NEW YORK — They were far from their warm palmetto home, and the Manhattan sky outside was an inhospitable cold slate gray, but inside Madison Square Garden there was a hot boil of a game going on under the big lights, and that was just the way South Carolina liked it. The Gamecocks reached the first NCAA Final Four in school history by defeating Florida, 77-70 , to complete an East Region performance that will be remembered not just for their run of upsets over higher seeds but for the singeing emotional heat they brought to everything they did.
After 14 lead changes, the game was tied at 63 with just over two minutes to go, and the noise cascading down toward the floor from 20,047 sounded like the roar of a waterfall pounding rocks. On the sideline, Gamecocks Coach Frank Martin was molten with intensity, and on the court, the Gamecocks were waving their arms with a withering defense that was in the process of forcing the Gators to go 0 for 14 from three-point range in the second half. Now they needed some separation, and they had just the man to provide it in Sindarius Thornwell , a player so shape-shiftingly creative he seemed almost boneless.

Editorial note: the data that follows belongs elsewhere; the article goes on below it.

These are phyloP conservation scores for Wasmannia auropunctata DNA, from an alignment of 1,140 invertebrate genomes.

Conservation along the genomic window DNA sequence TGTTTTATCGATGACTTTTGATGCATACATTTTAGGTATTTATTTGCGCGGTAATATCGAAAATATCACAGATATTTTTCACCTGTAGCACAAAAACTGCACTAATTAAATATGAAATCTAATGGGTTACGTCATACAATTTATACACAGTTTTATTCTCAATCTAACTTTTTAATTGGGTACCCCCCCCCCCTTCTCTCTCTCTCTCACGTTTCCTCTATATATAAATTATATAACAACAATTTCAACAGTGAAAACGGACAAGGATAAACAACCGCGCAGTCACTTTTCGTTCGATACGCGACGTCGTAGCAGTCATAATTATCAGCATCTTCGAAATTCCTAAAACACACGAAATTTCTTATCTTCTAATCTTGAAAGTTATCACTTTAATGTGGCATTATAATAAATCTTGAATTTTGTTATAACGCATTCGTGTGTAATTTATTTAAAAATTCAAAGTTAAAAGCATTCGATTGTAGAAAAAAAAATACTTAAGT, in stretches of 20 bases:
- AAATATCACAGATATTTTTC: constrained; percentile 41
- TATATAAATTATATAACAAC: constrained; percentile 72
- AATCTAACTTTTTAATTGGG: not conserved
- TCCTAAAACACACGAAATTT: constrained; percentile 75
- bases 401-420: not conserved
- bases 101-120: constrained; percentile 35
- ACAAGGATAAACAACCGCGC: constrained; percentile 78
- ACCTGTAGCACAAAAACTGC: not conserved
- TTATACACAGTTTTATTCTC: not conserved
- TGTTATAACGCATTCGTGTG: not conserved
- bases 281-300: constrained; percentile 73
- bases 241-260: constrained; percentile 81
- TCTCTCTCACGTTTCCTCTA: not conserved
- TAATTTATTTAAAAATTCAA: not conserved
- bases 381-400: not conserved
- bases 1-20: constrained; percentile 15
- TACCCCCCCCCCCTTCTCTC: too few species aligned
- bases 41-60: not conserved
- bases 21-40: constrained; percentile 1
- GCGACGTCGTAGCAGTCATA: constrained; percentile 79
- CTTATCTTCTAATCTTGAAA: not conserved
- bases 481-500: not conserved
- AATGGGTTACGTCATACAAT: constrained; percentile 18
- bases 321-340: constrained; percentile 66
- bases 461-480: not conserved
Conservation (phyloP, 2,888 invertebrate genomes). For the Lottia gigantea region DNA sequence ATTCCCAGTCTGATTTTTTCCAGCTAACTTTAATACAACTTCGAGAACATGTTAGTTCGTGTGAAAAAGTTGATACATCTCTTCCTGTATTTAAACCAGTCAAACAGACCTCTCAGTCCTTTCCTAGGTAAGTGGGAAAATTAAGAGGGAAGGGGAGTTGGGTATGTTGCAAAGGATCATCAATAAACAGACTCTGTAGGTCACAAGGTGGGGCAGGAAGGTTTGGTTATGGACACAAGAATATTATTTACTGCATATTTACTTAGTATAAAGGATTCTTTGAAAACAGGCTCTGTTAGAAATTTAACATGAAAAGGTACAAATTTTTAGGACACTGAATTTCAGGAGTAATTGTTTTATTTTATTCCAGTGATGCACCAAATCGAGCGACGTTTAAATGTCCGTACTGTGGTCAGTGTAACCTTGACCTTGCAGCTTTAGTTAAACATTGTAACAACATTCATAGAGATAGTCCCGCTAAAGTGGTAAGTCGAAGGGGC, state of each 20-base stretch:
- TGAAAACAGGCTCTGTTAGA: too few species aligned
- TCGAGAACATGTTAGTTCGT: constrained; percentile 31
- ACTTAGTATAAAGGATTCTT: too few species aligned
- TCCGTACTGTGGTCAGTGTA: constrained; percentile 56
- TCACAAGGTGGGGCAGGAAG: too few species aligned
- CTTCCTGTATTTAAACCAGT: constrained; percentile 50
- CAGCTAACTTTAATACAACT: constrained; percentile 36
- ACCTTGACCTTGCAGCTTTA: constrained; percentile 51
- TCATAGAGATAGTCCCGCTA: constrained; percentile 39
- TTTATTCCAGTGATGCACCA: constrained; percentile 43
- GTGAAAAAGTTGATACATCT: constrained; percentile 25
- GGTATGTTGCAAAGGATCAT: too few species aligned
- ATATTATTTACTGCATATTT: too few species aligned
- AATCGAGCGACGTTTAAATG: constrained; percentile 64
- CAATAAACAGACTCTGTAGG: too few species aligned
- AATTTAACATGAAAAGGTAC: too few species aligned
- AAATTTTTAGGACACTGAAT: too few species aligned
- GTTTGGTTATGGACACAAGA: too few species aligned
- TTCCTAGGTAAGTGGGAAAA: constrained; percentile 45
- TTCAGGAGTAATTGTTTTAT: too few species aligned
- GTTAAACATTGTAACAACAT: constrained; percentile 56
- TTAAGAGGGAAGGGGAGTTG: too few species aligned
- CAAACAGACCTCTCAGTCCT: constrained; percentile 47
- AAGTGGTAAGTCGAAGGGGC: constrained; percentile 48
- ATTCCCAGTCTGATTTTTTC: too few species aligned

Thornwell slithered up the court, drew a foul on a head fake and made both free throws. He then dashed to the other end of the court to strip the ball away from Florida, spun and raced headlong again toward the opposite basket as if he were in a suicide drill. Florida’s defense collapsed on him, so he took the assist instead, flipping the ball back to Maik Kotsar , who drilled the jumper to give the Gamecocks a four-point margin. It was the last lead swing of the game — from then on the Gators simply were unable to break the Gamecocks’ grip on the net-cutting scissors.
“All we asked for was a chance to make it,” said Thornwell, a Lancaster, S.C., native who had 26 points, seven rebounds, two steals and that crucial game-breaking assist. “Coach didn’t guarantee anything. All we wanted was to make it. All we wanted was a bid to get in the tournament. . . . All we wanted was a chance.”